Rocker review

On song: Rocker restaurant and bar in Bondi.
On song: Rocker restaurant and bar in Bondi.  Photo: Anna Kucera

39-53 Campbell Parade North Bondi, NSW 2026

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Opening hours Mon-Tue 7am-2pm; Wed-Sat 7am-11pm; Sun 7am-10pm
Features Accepts bookings, Breakfast-brunch, Bar, Licensed
Prices Moderate (mains $20-$40)
Payments eftpos, Cash, Visa, Mastercard
Phone 02 8057 8086

A word on Welsh rarebit – the mistress of all supper foods, and Britain's answer to fondue on toast. Chef Darren Robertson just took the world's greatest savoury, smooshed it, breaded it, deep-fried it, and draped it in lard. And it's very good.

You might recognise the chef as one part of the Three Blue Ducks crew – the chef collective whose Bronte, Rosebery and Byron restaurants epitomise coastal cool, and that "long hair, don't care" mentality. There, the menus tend to have a pretty healthy bent, and the lifestyle is as important as the job.

Food-wise, this Bondi newbie isn't really like that (though Robertson still surfs between shifts). This is a menu that feels a lot more Him, and a lot less Collective.

The Welsh rarebit croquettes.
The Welsh rarebit croquettes.  Photo: Anna Kucera

Case in point – those three cheese heart-attack bombs. See also, a beautifully whipped parfait lazing over a rough hewn rye crumb, wearing a visor of golden chicken skin, the richness cut by pickled plums.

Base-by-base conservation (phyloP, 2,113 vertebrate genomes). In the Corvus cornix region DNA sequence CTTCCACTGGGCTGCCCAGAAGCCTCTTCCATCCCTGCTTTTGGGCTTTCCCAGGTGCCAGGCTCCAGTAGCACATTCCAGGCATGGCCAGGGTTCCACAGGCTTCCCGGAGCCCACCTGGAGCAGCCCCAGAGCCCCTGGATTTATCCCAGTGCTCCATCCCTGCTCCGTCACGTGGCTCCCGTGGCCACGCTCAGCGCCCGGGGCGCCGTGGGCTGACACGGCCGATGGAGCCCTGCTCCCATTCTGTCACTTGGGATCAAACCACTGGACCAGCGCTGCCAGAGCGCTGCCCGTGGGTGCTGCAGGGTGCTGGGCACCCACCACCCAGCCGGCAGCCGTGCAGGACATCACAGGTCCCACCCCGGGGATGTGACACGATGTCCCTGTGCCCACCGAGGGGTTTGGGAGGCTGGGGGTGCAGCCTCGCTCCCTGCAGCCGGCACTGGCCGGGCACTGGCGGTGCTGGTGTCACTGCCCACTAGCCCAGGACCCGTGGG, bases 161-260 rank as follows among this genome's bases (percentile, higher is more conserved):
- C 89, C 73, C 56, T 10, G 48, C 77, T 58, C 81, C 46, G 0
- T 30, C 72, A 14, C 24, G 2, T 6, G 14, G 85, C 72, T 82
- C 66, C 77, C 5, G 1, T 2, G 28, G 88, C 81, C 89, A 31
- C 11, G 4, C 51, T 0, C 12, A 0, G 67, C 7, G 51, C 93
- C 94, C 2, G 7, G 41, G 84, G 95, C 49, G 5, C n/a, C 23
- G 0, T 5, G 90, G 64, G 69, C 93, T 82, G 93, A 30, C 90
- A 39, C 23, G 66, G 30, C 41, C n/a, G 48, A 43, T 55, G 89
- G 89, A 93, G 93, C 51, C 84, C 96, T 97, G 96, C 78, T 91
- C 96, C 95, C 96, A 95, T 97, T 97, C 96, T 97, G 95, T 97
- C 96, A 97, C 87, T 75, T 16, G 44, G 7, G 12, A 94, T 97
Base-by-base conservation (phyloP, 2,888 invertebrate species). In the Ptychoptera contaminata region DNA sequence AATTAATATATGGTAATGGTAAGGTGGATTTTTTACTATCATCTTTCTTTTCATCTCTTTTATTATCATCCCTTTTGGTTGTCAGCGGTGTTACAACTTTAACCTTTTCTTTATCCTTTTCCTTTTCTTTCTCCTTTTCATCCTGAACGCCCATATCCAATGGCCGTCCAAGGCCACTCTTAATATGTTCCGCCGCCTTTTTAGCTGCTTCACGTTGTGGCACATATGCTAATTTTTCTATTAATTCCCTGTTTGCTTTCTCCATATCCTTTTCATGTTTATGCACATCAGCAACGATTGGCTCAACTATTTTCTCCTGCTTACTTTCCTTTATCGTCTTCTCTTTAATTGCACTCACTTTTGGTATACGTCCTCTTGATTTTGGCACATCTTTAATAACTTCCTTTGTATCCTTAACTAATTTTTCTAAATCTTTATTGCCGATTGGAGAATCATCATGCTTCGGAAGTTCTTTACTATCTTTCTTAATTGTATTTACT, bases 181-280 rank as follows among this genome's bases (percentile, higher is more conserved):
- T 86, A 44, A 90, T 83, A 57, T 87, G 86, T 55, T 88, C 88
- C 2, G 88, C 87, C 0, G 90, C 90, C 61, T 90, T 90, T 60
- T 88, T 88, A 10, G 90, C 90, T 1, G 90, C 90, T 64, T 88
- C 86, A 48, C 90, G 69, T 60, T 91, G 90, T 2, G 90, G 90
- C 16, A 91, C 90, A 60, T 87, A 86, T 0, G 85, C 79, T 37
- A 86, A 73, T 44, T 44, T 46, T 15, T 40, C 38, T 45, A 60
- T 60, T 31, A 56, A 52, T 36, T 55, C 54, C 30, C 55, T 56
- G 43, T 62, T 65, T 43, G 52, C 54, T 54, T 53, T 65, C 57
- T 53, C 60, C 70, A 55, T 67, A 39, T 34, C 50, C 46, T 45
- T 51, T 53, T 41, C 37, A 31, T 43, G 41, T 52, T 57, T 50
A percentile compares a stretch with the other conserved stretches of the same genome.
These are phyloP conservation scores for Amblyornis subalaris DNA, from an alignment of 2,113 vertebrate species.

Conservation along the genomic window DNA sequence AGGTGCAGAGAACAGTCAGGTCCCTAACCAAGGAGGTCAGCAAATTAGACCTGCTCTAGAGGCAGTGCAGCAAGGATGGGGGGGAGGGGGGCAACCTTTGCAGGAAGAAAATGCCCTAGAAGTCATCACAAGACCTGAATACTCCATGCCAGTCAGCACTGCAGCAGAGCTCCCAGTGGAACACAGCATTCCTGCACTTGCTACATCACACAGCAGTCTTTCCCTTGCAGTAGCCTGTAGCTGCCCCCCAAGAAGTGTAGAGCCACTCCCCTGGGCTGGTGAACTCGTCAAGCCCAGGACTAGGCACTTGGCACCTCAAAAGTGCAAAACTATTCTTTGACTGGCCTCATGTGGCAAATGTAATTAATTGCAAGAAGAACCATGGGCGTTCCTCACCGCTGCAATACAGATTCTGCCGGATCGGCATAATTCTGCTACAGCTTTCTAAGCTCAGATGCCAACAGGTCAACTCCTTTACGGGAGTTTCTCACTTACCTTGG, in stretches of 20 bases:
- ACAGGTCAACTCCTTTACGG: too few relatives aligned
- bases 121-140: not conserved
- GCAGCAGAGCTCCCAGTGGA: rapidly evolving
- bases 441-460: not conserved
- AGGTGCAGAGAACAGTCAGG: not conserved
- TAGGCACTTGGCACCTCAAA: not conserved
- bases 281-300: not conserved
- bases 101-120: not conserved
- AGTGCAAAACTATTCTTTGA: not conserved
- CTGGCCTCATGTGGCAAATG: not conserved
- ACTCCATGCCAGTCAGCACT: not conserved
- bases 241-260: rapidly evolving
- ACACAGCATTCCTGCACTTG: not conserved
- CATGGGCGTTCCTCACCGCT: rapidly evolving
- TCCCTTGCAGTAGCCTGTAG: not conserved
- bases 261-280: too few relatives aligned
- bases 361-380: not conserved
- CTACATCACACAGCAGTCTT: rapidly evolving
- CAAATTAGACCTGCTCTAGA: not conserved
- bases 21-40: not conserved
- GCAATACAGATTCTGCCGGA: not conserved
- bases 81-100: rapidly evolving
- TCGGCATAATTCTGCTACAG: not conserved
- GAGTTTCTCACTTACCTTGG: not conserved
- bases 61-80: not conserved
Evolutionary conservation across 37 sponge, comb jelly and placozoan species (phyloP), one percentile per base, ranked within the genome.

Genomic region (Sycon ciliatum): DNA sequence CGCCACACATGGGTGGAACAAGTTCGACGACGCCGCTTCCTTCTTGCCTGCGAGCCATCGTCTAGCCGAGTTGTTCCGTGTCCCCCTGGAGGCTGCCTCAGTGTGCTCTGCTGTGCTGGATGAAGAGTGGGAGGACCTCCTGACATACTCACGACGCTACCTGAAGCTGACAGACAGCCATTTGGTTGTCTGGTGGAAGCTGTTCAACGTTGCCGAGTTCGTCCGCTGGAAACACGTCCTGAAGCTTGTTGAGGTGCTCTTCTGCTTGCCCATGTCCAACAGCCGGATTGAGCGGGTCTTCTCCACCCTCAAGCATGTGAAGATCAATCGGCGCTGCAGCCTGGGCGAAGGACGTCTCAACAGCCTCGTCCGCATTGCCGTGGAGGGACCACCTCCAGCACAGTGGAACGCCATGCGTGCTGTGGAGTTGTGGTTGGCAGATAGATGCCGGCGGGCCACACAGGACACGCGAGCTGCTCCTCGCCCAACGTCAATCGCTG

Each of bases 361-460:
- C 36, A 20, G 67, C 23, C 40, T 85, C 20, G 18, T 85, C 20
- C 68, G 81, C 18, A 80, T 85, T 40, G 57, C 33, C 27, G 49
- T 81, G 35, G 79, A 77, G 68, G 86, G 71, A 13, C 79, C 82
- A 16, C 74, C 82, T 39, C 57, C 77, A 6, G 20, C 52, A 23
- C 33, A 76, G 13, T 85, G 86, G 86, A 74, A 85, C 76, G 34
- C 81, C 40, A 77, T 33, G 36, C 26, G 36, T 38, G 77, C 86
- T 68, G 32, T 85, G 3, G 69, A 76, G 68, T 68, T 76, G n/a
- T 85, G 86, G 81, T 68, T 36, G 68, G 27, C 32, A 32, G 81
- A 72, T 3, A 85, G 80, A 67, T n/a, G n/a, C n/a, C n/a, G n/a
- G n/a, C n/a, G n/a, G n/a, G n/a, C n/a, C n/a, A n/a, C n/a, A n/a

About now is probably time to tell you that while the big sell on the wine front is natural, sommelier Chris Morrison isn't here to grip you, flip you and funk you out. So while much of the list will lean towards minimal intervention and bio-deliciousness, it's not filled with, as one friend likes to call it, "bottles of infected horse piss".

And if that doesn't thrill you, there are negronis on tap, heavy on the vermouth, infused with rosemary. Pursts might spit chips, but the peppery herbaceousness kinda works.

Pumpkin macaroni with pumpkin seeds, shreds of pumpkin and pumpkin chips.
Pumpkin macaroni with pumpkin seeds, shreds of pumpkin and pumpkin chips. Photo: Anna Kucera

Mega purists and wowsers, you may want to look away – because there's also a distilled bottle of electric blue liqueur to make blue margaritas (next time).

There's a lot of fun to be had here, but the cooking's extremely serious. By day, the team make all the pasta for the dinner menu (the kitchen's too small to do it anywhere else) including firm elbows of macaroni getting busy with toasted pumpkin seeds, shreds of pumpkin and pumpkin chips. The whole thing is given a generous dousing of brown butter, lifted with sage. It's a smart update to a vego classic.

Speaking of burnt butter making everything better, let's talk dory. Even if it were served with nothing else on its silken, delicate sweet flesh, it would remain the prince of all fishes. To dress it in burnt butter and capers really lifts the phwoar-factor. I don't know if the surf herb garnish is essential or just on-trend but it certainly doesn't hurt.

Go-to dish: Treacle tart.
Go-to dish: Treacle tart. Photo: Anna Kucera

It's hard to top that whole fish, but Robertson's rye and treacle tart, the dark bitter sweetness overridden by a light anglaise, is reason enough to come back. I'm not sure how it'll go with a blue margarita but, in the spirit of investigative journalism, I'm willing to try.

Bottom Line: John dory ($36), pumpkin macaroni ($26), treacle tart ($13).

Pro Tip: For the love of all that is holy, make a booking.

Go-to Dish: I've been thinking about the treacle tart for weeks now. Order it, or regret it.